Stylistic and constructional traits on this commode feature in the documented and attributed work of cabinet-maker Henry Hill of Marlborough, Wiltshire (active from circa 1740 until his death in 1778). The fine, book matched veneers, distinctive scalloped apron and the continuous ormolu mounts to the side angles appear on several commodes in the Lady Lever Art Gallery attributed to Hill and discussed by Lucy Wood in her Catalogue of Commodes, London, 1994, no. 4, pp. 64-73. Some, including the present piece, also share identical constructional features such as the use of pine bottomed drawers covered with blue lining paper as well as the more unusual continuation of the cockbeading on the drawer sides to cover the dovetails (op. cit., p. 66, fig. VI).
This elegant commode is designed in the George III 'picturesque' fashion, and evolved from 'French Commode Table' patterns in Thomas Chippendale's The Gentleman and Cabinet-Maker's Director, 1754 (pls. XLIII and XLV).
Though Hill's furniture commissions were largely from Wiltshire families, they were among some of the most sophisticated patrons of the era. Payments amounting to £227.10s.3d from the 9th Duke of Somerset in 1770-71 could have included the marquetry commode supplied for Maiden Bradley (ibid, p. 71, fig. 55) as well as a practically identical example attributed to Hill and sold by the 9th Duke's descendents at Christie's, London, 28 November 2002, lot 120. Paul Methuen of Corsham Court was another patron whose purchases from 1764 and 1771 included '2 Mahogany French Commodes banded with Rose Wood and wrought brass Corners a £13 13s.' (L. Wood, 'Furniture for Lord Delaval,' Furniture History, 1993, p. 206). The most documented commissions were for Sir John, later Lord Delaval (d. 1808), who was also a patron of the royal cabinet-marker John Cobb (d. 1778). Delaval was unique in that his commissions were for his London house. Correspondence between Hill and Delaval includes three separate proposals, which outline specific options for commodes and most likely had design sketches. Further correspondence and banking records show that two proposals resulted in specific commissions for two commodes as well as two wardrobes delivered in November and December 1776 which have as yet to be identified (ibid, pp.203-4).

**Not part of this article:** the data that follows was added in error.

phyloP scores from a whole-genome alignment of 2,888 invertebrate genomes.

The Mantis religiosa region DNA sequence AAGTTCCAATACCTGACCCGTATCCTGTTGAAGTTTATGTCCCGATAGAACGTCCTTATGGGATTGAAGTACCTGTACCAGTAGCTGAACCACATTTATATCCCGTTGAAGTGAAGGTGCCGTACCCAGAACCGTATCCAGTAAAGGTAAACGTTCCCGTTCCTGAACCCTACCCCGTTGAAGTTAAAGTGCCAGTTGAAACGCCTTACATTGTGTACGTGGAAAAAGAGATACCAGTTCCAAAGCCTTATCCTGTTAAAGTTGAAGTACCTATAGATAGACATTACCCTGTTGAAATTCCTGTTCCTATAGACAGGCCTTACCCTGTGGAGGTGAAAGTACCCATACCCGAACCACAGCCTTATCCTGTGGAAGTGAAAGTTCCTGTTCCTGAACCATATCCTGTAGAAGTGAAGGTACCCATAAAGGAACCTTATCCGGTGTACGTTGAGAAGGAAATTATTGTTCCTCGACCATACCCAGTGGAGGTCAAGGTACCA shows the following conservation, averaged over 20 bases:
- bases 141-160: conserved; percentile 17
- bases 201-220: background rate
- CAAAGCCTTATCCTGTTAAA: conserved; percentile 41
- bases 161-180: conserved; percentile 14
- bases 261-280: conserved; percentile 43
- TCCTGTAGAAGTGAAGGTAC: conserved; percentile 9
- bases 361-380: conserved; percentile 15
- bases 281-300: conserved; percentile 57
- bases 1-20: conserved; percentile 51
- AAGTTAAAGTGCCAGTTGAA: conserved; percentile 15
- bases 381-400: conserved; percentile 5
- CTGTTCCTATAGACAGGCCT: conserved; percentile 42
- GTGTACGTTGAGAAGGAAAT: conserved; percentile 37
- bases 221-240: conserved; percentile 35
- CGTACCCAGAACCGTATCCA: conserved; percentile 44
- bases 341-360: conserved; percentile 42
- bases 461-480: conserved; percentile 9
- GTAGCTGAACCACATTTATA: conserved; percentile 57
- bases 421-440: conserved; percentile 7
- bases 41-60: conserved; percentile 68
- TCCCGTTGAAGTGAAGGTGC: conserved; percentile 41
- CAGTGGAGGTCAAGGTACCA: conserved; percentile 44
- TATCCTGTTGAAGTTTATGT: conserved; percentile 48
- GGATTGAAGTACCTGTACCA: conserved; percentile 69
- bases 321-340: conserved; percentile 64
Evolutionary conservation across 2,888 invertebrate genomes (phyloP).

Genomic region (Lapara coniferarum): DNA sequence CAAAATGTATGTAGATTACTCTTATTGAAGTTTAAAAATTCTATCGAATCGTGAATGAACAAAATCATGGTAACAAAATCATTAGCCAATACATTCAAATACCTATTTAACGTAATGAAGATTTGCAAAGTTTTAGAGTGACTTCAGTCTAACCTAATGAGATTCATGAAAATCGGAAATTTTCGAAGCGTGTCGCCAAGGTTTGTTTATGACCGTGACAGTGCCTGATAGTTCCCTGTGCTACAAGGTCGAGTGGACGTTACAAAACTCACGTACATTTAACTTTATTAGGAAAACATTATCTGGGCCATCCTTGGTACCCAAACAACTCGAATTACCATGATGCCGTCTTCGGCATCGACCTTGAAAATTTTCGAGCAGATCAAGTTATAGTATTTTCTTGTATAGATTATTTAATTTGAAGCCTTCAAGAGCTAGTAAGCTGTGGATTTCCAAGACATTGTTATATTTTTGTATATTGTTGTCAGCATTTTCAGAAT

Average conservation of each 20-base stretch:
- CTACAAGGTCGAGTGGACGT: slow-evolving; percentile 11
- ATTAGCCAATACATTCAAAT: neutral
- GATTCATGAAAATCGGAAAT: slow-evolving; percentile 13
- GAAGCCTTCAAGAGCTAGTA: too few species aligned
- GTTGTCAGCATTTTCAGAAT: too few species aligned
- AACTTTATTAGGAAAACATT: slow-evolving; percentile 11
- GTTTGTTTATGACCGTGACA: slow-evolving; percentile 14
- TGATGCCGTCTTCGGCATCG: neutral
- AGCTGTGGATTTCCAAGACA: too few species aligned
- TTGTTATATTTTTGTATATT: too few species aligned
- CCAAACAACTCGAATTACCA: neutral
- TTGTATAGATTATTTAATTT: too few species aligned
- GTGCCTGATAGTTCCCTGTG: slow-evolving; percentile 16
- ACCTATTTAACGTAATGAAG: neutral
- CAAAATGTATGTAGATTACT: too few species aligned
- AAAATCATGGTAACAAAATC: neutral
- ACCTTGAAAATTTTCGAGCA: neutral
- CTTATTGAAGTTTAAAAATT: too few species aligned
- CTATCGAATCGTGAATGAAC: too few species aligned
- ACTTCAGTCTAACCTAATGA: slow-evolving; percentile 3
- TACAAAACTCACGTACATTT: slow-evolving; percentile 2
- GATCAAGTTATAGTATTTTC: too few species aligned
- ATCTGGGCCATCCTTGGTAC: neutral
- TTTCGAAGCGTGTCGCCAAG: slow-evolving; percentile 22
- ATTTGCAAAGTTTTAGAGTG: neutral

Related examples attributed to Hill have been sold from the Norman Adams Collection, Sotheby's, London, 21 April 2009, lot 84, the Collection of Patricia Kluge, Sotheby's House Sale, 9 June 2010, lot 476, and Christie's, New York, 21-22 October 2010, lot 10.
The handle-plates are recorded in an 18th Century Birmingham metal-worker's pattern book (T.R. Crom, An Eighteenth Century English Brass Hardware Catalogue. Florida, 1994, p. 46). This pattern was favored by Thomas Chippendale (d. 1779) for the secretaire bookcase supplied in 1764 for Aske Hall, Yorkshire (C. Gilbert, The Life and Work of Thomas Chippendale, London, 1978, vol. II, figs. 87 and 265).